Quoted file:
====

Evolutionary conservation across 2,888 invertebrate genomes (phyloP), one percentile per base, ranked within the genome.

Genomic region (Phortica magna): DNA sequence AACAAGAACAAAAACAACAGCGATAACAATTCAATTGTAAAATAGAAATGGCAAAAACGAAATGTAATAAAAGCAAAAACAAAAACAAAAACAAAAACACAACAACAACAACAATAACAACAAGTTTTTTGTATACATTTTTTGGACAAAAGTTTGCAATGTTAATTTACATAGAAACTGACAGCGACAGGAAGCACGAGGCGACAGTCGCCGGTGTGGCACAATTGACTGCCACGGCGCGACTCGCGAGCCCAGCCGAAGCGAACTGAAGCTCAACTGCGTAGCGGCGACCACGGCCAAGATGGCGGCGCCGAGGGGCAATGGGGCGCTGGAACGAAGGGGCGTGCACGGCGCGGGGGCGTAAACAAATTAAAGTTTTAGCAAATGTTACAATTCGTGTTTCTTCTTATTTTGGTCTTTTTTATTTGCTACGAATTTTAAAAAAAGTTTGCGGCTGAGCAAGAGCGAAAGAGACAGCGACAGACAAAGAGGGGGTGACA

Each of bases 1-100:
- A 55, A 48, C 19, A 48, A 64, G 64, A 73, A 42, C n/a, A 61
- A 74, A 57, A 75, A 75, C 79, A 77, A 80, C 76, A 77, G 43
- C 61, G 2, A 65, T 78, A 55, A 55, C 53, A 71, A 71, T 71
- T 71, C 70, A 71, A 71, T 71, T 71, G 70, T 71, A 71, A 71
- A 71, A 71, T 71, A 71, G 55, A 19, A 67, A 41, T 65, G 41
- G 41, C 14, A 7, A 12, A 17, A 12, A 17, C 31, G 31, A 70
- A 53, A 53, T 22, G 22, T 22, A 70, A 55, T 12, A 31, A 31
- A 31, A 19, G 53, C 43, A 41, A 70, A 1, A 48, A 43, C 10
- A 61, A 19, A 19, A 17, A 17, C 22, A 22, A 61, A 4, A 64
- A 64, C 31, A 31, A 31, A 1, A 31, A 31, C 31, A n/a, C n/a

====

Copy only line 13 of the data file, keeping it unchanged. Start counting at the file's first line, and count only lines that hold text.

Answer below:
- A 64, C 31, A 31, A 31, A 1, A 31, A 31, C 31, A n/a, C n/a